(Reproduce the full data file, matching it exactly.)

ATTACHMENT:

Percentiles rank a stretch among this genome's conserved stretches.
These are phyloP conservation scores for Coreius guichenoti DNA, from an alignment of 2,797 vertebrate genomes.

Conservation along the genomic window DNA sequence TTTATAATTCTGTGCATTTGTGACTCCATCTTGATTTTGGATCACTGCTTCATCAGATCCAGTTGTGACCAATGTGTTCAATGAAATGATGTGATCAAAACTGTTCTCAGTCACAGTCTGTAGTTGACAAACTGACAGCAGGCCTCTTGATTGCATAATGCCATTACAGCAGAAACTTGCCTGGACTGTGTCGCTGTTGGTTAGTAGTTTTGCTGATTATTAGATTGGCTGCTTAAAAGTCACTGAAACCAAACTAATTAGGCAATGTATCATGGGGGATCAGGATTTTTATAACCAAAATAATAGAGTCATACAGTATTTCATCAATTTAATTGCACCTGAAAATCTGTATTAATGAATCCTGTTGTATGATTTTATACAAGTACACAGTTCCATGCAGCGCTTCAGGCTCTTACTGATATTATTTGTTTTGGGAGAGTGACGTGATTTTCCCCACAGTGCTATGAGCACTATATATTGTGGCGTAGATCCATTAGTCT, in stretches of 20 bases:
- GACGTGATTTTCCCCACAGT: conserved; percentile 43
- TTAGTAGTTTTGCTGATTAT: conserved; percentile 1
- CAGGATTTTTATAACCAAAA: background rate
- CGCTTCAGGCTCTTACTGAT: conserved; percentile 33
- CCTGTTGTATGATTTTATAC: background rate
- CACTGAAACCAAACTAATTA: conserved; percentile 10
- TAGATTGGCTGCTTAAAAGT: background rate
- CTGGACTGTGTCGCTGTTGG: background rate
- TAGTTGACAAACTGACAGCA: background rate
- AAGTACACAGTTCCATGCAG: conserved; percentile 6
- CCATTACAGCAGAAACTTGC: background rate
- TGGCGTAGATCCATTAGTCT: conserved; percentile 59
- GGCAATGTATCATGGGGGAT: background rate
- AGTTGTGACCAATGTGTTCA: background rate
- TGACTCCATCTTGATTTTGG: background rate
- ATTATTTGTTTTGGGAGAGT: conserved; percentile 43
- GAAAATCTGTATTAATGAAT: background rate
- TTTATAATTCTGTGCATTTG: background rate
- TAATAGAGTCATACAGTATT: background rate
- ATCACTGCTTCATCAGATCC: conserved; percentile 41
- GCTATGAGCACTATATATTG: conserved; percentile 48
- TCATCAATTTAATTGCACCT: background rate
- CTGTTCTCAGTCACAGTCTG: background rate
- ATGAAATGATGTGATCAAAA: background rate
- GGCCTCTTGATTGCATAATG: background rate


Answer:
Percentiles rank a stretch among this genome's conserved stretches.
These are phyloP conservation scores for Coreius guichenoti DNA, from an alignment of 2,797 vertebrate genomes.

Conservation along the genomic window DNA sequence TTTATAATTCTGTGCATTTGTGACTCCATCTTGATTTTGGATCACTGCTTCATCAGATCCAGTTGTGACCAATGTGTTCAATGAAATGATGTGATCAAAACTGTTCTCAGTCACAGTCTGTAGTTGACAAACTGACAGCAGGCCTCTTGATTGCATAATGCCATTACAGCAGAAACTTGCCTGGACTGTGTCGCTGTTGGTTAGTAGTTTTGCTGATTATTAGATTGGCTGCTTAAAAGTCACTGAAACCAAACTAATTAGGCAATGTATCATGGGGGATCAGGATTTTTATAACCAAAATAATAGAGTCATACAGTATTTCATCAATTTAATTGCACCTGAAAATCTGTATTAATGAATCCTGTTGTATGATTTTATACAAGTACACAGTTCCATGCAGCGCTTCAGGCTCTTACTGATATTATTTGTTTTGGGAGAGTGACGTGATTTTCCCCACAGTGCTATGAGCACTATATATTGTGGCGTAGATCCATTAGTCT, in stretches of 20 bases:
- GACGTGATTTTCCCCACAGT: conserved; percentile 43
- TTAGTAGTTTTGCTGATTAT: conserved; percentile 1
- CAGGATTTTTATAACCAAAA: background rate
- CGCTTCAGGCTCTTACTGAT: conserved; percentile 33
- CCTGTTGTATGATTTTATAC: background rate
- CACTGAAACCAAACTAATTA: conserved; percentile 10
- TAGATTGGCTGCTTAAAAGT: background rate
- CTGGACTGTGTCGCTGTTGG: background rate
- TAGTTGACAAACTGACAGCA: background rate
- AAGTACACAGTTCCATGCAG: conserved; percentile 6
- CCATTACAGCAGAAACTTGC: background rate
- TGGCGTAGATCCATTAGTCT: conserved; percentile 59
- GGCAATGTATCATGGGGGAT: background rate
- AGTTGTGACCAATGTGTTCA: background rate
- TGACTCCATCTTGATTTTGG: background rate
- ATTATTTGTTTTGGGAGAGT: conserved; percentile 43
- GAAAATCTGTATTAATGAAT: background rate
- TTTATAATTCTGTGCATTTG: background rate
- TAATAGAGTCATACAGTATT: background rate
- ATCACTGCTTCATCAGATCC: conserved; percentile 41
- GCTATGAGCACTATATATTG: conserved; percentile 48
- TCATCAATTTAATTGCACCT: background rate
- CTGTTCTCAGTCACAGTCTG: background rate
- ATGAAATGATGTGATCAAAA: background rate
- GGCCTCTTGATTGCATAATG: background rate